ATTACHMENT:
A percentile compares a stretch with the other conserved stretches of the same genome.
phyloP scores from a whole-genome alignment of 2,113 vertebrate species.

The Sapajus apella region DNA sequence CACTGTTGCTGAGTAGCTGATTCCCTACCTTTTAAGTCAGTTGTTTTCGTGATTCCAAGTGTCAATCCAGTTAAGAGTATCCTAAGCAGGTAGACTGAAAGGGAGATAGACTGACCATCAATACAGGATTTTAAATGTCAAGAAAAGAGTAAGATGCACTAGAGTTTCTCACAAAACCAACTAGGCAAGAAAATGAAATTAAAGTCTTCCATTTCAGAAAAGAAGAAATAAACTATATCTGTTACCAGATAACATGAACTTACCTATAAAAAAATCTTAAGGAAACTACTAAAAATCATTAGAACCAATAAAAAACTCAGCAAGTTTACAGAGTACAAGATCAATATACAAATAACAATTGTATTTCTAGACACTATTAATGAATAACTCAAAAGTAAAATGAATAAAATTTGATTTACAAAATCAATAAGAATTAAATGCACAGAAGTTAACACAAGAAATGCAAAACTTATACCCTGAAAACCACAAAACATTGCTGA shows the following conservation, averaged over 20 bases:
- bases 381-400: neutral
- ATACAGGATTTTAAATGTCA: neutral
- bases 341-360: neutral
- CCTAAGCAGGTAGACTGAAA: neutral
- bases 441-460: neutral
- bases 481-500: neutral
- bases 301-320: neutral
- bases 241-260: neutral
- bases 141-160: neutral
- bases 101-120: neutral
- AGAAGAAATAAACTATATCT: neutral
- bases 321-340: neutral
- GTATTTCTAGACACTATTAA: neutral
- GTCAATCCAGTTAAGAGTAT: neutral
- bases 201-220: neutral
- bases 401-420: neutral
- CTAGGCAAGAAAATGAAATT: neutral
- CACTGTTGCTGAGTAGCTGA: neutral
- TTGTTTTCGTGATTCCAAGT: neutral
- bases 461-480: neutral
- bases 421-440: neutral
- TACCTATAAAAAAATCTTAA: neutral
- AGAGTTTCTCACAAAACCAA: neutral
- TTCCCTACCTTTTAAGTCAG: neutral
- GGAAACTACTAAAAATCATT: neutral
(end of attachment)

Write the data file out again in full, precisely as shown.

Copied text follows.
A percentile compares a stretch with the other conserved stretches of the same genome.
phyloP scores from a whole-genome alignment of 2,113 vertebrate species.

The Sapajus apella region DNA sequence CACTGTTGCTGAGTAGCTGATTCCCTACCTTTTAAGTCAGTTGTTTTCGTGATTCCAAGTGTCAATCCAGTTAAGAGTATCCTAAGCAGGTAGACTGAAAGGGAGATAGACTGACCATCAATACAGGATTTTAAATGTCAAGAAAAGAGTAAGATGCACTAGAGTTTCTCACAAAACCAACTAGGCAAGAAAATGAAATTAAAGTCTTCCATTTCAGAAAAGAAGAAATAAACTATATCTGTTACCAGATAACATGAACTTACCTATAAAAAAATCTTAAGGAAACTACTAAAAATCATTAGAACCAATAAAAAACTCAGCAAGTTTACAGAGTACAAGATCAATATACAAATAACAATTGTATTTCTAGACACTATTAATGAATAACTCAAAAGTAAAATGAATAAAATTTGATTTACAAAATCAATAAGAATTAAATGCACAGAAGTTAACACAAGAAATGCAAAACTTATACCCTGAAAACCACAAAACATTGCTGA shows the following conservation, averaged over 20 bases:
- bases 381-400: neutral
- ATACAGGATTTTAAATGTCA: neutral
- bases 341-360: neutral
- CCTAAGCAGGTAGACTGAAA: neutral
- bases 441-460: neutral
- bases 481-500: neutral
- bases 301-320: neutral
- bases 241-260: neutral
- bases 141-160: neutral
- bases 101-120: neutral
- AGAAGAAATAAACTATATCT: neutral
- bases 321-340: neutral
- GTATTTCTAGACACTATTAA: neutral
- GTCAATCCAGTTAAGAGTAT: neutral
- bases 201-220: neutral
- bases 401-420: neutral
- CTAGGCAAGAAAATGAAATT: neutral
- CACTGTTGCTGAGTAGCTGA: neutral
- TTGTTTTCGTGATTCCAAGT: neutral
- bases 461-480: neutral
- bases 421-440: neutral
- TACCTATAAAAAAATCTTAA: neutral
- AGAGTTTCTCACAAAACCAA: neutral
- TTCCCTACCTTTTAAGTCAG: neutral
- GGAAACTACTAAAAATCATT: neutral